Gas connection to Europe gets approval

Plans for a pounds 500m gas pipeline connecting Britain to mainland Europe took a large step forward yesterday with planning permission for the landing site at Bacton on the Norfolk Coast. The pipeline, in which British Gas has a 40 per cent interest, is regarded as vital if the UK is to resolve the problem of massive over-capacity which is squeezing the company.

Bacton will be home to the gas compression station at the UK end of the pipeline. The consortium, which includes eight other companies including BP, Conoco, Amerada Hess and National Power, hopes to export the first gas in October 1998.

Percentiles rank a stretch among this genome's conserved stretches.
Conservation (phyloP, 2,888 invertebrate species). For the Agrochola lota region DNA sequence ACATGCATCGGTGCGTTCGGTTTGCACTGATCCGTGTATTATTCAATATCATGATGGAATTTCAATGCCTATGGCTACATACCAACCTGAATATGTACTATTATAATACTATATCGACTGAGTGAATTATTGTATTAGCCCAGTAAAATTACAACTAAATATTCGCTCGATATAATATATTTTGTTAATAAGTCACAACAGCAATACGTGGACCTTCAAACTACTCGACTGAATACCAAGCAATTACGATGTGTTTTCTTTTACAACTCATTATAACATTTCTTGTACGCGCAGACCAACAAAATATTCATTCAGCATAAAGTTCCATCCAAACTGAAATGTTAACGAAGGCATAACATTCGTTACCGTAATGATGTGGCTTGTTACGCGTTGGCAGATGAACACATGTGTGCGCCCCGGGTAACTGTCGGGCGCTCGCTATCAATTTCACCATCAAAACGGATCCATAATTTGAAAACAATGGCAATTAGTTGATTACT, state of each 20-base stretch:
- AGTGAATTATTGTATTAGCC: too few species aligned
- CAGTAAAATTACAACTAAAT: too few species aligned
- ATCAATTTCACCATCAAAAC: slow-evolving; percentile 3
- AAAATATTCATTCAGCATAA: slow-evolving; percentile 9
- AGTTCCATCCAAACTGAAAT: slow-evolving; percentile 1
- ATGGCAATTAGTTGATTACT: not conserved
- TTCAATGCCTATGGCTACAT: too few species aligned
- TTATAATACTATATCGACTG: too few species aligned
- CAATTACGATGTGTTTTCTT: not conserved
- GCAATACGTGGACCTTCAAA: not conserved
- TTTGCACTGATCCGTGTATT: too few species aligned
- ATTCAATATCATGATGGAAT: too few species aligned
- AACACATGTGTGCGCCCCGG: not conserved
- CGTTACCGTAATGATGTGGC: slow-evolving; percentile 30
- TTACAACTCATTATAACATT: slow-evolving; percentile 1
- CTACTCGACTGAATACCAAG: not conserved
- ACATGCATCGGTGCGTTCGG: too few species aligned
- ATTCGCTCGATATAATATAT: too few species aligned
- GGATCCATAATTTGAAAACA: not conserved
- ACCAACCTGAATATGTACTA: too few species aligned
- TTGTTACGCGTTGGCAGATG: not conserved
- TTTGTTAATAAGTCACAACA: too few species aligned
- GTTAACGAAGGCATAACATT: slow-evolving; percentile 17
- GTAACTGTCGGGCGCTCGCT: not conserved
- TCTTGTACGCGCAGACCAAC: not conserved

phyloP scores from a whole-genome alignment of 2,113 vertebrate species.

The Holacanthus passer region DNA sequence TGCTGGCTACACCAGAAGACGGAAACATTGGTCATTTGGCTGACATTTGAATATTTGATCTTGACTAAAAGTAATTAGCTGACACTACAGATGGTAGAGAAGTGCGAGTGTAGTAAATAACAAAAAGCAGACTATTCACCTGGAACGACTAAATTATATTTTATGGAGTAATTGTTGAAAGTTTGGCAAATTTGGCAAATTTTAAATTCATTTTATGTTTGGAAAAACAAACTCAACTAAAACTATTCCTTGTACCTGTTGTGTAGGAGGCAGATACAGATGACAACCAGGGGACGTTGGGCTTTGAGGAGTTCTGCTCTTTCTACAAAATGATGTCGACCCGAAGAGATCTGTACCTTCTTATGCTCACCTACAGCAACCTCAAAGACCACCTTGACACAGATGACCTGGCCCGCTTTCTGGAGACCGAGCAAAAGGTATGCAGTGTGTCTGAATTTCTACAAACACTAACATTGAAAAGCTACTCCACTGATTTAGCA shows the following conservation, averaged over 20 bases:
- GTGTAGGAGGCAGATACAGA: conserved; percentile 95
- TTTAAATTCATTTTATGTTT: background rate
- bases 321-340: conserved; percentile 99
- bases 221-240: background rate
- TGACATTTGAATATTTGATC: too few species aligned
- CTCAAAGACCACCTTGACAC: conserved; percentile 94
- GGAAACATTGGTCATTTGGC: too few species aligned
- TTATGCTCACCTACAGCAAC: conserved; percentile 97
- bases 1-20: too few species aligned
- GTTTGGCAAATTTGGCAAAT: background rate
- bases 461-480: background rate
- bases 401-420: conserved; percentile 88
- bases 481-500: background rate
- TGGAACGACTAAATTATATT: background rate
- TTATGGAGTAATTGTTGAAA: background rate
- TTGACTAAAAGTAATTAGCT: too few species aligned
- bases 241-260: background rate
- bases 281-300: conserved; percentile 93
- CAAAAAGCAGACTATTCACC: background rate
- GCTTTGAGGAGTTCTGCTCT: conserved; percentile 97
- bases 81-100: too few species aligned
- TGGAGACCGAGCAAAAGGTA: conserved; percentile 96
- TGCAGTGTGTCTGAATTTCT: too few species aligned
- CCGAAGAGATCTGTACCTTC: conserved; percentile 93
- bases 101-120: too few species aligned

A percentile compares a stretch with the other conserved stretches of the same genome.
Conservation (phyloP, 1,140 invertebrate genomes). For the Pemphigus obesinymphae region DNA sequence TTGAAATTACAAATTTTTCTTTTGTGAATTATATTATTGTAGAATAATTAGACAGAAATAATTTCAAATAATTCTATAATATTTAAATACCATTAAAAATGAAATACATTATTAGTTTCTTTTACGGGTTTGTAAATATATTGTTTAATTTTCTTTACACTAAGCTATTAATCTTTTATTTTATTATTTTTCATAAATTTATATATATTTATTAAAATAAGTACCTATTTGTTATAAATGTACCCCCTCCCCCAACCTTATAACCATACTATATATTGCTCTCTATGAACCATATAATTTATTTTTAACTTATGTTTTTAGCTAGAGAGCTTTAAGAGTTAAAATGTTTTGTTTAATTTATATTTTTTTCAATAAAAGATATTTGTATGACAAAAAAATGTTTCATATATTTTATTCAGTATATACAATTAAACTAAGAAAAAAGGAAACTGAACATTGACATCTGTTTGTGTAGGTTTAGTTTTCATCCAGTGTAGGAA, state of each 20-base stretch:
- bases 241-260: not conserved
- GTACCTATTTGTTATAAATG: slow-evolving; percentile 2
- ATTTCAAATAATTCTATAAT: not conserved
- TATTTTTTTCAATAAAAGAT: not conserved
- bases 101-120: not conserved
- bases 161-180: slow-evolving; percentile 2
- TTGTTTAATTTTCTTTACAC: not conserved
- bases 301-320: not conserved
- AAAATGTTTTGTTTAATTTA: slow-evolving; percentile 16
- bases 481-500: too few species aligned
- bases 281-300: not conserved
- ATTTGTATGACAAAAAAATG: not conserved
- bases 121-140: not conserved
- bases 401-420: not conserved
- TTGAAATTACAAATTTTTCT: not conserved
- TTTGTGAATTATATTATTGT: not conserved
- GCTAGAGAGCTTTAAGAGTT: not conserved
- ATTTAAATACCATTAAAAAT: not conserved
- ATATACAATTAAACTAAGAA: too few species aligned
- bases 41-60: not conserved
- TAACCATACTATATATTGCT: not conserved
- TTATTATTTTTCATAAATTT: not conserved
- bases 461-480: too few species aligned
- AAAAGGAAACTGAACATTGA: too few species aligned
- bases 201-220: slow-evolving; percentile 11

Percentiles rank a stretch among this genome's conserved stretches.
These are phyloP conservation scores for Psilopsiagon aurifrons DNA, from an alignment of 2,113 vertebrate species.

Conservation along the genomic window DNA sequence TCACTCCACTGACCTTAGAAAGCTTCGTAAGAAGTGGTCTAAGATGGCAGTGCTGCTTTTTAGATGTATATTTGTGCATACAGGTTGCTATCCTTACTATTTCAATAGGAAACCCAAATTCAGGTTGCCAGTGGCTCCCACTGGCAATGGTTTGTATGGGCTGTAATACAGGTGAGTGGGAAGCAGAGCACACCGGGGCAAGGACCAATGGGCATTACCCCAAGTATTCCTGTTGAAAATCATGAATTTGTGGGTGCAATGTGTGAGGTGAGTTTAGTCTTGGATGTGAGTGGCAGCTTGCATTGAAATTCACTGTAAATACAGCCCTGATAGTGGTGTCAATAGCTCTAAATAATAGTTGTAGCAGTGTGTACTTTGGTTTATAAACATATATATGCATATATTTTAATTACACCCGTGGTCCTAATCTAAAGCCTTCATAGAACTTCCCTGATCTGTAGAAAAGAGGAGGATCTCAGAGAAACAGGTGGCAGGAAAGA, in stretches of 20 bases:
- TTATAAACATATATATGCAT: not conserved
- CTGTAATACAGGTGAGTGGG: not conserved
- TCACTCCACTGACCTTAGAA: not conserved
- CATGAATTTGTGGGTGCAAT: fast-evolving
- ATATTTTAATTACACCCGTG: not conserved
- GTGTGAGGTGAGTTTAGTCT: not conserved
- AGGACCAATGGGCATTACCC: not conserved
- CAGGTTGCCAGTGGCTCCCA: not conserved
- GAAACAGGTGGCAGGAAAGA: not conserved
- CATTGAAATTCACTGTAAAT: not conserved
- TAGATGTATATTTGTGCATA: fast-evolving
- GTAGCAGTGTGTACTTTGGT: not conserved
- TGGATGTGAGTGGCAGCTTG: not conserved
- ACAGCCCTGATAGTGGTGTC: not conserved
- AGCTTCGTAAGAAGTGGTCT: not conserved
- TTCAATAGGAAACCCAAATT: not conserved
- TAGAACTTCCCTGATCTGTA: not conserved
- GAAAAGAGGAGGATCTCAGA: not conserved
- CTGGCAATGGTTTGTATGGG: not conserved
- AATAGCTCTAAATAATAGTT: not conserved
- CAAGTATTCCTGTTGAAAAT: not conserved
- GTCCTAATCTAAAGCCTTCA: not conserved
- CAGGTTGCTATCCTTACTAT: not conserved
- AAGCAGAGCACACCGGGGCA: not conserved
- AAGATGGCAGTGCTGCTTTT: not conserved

The planning permission from the North Norfolk District Council is a boost to the fortunes of beleaguered British Gas, which continues to be dogged by controversy. The company faces liabilities of about pounds 1.5bn related to contracts with North Sea producers which are forcing it to buy much more gas than it can sell.

The completion of the pipeline will coincide with the opening of the entire domestic market to competition, which starts with a trial in the South-west in April this year.